This retouch, where you’re lightening your subject’s roots, is a pretty common retouch, and it’s pretty quick and easy in most cases. I’m going to show you my standard method, but I’m adding an additional step at the end that I now use in my retouching—a darkening step to add more dimension—that I picked up from retoucher Christy Schuler, and that makes such a difference.
Here’s the image we’re going to be working on. The roots aren’t too bad here, but once we tweak ’em, you’ll see it makes a difference. Start by clicking on the Create a New Layer icon at the bottom of the Layers panel to add a new blank layer.
Get the Eyedropper tool (I), which we’re going to use to steal (okay, borrow) a color from a bright part of her hair. So, let’s do that: take the tool and click it once on the brightest area of her hair, as shown here. By the way, that big round ring that appears is there to help you see precisely which color you’re choosing as you click.
Get the Brush tool (B), choose a medium-sized, soft-edged brush, and paint over the dark areas at the base of her hair and in her part line (as shown here). Don’t worry if you don’t get every bit of it at this point—you’ll be able to easily add more in just a minute.
To get this painted layer to blend into your photo on the Background layer, go to the Layers panel and change the blend mode for this paint layer from Normal to Soft Light (as shown here). Now you can see the painted area blend with your image (compare what you see here with the image in Step One—look at how much lighter the base of her hair, where the roots would be, is now).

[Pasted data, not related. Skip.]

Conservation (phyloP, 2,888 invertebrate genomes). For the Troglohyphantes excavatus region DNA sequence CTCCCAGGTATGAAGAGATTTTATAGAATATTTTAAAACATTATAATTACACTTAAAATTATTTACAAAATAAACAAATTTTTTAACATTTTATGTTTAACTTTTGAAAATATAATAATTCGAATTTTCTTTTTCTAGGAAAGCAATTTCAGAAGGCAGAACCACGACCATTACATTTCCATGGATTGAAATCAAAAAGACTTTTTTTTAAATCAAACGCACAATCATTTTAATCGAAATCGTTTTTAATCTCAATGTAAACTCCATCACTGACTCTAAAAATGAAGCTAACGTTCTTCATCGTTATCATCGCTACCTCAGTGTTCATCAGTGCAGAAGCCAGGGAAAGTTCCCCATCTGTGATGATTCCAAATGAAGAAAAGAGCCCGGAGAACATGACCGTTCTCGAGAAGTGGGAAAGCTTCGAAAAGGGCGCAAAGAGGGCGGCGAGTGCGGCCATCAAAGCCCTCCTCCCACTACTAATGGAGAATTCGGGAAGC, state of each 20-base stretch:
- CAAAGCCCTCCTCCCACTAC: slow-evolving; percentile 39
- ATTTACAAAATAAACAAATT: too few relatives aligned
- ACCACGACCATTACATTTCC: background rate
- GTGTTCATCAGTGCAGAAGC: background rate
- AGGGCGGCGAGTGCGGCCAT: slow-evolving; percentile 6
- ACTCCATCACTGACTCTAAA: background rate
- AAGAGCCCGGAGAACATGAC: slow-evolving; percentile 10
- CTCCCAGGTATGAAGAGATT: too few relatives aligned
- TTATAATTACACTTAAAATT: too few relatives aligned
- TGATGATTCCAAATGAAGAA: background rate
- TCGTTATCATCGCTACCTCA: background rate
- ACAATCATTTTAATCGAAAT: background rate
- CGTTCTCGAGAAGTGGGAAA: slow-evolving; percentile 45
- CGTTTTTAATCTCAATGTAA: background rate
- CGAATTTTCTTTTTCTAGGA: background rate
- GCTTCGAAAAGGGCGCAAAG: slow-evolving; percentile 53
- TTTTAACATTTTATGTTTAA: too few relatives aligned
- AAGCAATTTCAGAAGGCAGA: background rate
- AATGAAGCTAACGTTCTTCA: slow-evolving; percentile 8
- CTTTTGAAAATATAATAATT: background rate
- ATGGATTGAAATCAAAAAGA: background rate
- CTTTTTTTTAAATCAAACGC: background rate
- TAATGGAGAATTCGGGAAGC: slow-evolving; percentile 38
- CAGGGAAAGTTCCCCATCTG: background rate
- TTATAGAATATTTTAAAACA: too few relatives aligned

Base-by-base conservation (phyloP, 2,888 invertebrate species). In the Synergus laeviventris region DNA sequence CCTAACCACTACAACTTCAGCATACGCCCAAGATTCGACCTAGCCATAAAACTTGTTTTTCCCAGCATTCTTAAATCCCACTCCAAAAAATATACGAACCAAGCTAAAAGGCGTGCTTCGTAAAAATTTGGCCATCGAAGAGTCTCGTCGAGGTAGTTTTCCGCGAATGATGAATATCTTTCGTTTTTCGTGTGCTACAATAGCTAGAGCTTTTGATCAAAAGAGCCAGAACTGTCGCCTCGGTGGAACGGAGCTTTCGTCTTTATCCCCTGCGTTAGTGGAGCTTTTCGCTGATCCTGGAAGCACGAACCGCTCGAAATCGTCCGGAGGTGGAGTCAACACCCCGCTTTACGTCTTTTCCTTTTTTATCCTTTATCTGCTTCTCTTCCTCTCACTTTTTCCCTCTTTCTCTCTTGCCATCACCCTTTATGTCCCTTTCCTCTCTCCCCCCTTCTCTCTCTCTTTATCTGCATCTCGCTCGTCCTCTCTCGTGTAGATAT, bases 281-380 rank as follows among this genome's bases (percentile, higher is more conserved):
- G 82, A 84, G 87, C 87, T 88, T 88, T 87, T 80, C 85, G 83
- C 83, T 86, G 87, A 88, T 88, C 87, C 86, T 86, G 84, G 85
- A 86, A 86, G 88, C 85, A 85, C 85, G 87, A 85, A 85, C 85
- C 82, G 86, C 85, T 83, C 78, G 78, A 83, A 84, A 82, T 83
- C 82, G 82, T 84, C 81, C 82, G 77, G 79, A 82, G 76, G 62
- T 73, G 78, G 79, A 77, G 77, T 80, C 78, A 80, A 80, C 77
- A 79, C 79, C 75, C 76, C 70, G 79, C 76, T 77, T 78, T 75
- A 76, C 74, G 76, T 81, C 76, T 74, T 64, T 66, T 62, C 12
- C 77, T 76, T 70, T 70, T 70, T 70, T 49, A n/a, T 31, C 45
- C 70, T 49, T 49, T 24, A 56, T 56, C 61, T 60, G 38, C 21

Now that you’ve changed to Soft Light mode, and your Foreground color is still the color sampled from the brightest area of her hair, to add more areas, you can just paint right on the photo, and it blends in as you paint (as seen here, where I’m painting another area of hair on the left side of the image).
Here’s the additional step I now add that makes a difference in the depth of the retouch: Take the Eyedropper tool and sample a darker area of her hair. Then, with the Brush tool, with the Opacity lowered to around 15%, so it’s very subtle, paint a few strokes over the darker areas within the areas you just lightened a moment ago (as shown here). Just paint a few strokes here and there to give it some dimension—this little step helps to make it look more natural and realistic.
Lastly, since this was all done on its own separate layer, you have the option of toning down the entire retouch by simply lowering the Opacity of this paint layer in the Layers panel. Here, I lowered it to around 75%.
Learn how to do more in Professional Portrait Retouching Techniques for Photographers Using Photoshop here: http://kel.by/ProPortraitRetouching.